Unlike the Wizard of Oz
, the witches in this sexy supernatural romance, including the murdered mother of 23-year-old heroine Paige Winterbourne, are not evil entities inhabiting a fairy tale land. They're an ages-old race of women so frightened by the possibility of exposure and endangerment that they've allowed their magical powers to atrophy. When Paige inherits her mom's mantle as Coven leader, however, she also inherits caretaking responsibility of Savannah Levine, an extremely gifted but rebellious 13-year-old who possesses her dead mother's penchant for dark magic—and for attracting the unwanted attention of darker magical beings (including Savannah's long-lost sorcerer father). The only person Paige can depend on is the one person she doesn't want to associate with: Lucas Cortez, an endearingly nerdy lawyer/sorcerer ("It was a sad world when a witch had to rely on a work-starved sorcerer for help"). As in Armstrong's debut novel Bitten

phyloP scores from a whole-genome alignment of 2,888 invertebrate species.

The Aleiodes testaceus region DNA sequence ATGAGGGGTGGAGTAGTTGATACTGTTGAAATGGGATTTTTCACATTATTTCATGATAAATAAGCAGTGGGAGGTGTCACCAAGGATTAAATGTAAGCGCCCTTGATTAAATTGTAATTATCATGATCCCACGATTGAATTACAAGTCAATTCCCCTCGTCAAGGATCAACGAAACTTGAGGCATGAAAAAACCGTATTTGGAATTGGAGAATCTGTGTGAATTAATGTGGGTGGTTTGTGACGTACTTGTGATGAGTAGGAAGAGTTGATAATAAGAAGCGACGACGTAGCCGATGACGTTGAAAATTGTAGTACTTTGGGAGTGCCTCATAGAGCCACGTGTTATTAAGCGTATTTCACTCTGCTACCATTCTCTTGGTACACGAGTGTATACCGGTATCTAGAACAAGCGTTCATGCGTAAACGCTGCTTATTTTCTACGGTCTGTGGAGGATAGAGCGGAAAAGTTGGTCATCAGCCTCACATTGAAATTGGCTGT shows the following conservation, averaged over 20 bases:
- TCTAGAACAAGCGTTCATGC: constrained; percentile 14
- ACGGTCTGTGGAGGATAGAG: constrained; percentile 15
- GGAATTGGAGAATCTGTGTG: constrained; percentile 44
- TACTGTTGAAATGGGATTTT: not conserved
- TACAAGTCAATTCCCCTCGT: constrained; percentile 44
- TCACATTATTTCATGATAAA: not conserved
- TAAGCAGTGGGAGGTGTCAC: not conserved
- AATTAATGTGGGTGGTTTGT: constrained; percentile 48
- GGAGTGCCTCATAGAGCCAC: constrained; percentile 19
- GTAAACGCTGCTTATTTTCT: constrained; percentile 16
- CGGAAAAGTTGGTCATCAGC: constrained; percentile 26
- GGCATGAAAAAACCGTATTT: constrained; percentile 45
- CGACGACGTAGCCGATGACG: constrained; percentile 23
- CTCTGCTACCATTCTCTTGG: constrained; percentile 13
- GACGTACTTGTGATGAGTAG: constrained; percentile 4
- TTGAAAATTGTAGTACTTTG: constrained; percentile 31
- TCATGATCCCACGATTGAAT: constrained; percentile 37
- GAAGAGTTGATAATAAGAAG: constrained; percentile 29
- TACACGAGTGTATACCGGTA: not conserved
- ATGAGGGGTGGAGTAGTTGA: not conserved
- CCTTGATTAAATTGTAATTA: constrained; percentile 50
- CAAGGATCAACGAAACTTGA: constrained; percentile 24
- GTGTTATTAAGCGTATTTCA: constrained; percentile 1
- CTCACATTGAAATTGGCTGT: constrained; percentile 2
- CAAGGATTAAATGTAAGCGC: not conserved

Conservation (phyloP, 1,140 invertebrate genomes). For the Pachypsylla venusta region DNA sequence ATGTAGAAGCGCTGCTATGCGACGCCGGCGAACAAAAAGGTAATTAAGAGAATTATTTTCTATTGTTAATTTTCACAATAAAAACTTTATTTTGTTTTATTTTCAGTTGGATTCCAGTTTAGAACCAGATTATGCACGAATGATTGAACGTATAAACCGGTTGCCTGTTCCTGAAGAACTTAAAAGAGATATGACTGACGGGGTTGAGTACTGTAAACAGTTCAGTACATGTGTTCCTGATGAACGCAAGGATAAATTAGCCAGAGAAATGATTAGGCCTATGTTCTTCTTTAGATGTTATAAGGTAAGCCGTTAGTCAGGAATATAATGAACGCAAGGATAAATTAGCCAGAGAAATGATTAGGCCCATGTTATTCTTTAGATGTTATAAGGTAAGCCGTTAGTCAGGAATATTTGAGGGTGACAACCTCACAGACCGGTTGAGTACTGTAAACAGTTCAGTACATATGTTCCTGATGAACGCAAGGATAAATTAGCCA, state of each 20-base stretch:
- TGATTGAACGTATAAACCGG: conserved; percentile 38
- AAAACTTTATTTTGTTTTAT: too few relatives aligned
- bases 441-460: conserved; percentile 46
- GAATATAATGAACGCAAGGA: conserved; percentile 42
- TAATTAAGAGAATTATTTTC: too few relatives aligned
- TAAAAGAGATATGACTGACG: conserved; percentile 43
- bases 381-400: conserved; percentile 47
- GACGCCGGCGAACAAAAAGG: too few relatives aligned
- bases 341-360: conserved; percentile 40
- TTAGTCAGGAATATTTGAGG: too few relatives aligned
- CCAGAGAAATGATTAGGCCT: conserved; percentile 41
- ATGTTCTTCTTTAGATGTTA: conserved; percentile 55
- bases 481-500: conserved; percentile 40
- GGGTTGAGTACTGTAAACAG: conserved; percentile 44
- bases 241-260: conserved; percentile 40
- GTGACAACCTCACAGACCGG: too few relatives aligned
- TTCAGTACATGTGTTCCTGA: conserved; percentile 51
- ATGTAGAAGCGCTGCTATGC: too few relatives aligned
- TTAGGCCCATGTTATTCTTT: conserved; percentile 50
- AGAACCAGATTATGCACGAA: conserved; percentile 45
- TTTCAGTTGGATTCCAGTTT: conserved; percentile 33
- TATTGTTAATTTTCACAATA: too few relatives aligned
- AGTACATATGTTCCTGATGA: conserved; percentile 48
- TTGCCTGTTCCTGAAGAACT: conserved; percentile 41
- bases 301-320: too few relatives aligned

, this story's special strength lies in its seamless incorporation of the supernatural into the real world. A convincing small-town setting, clever contemporary dialogue, compelling characterizations and a touch of cool humor make the tale's occasional vivid violence palatable and its fantasy elements both gripping and believable. Agent, Helen Heller
. (May 4)
A suggestive cover image and clever tag line ("It's not just about vampires anymore") will reel in browsers, and advertising in
Science Fiction Chronicle should help Armstrong gain some attention. In addition, Armstrong has her own promotional tool—a role-playing Web site.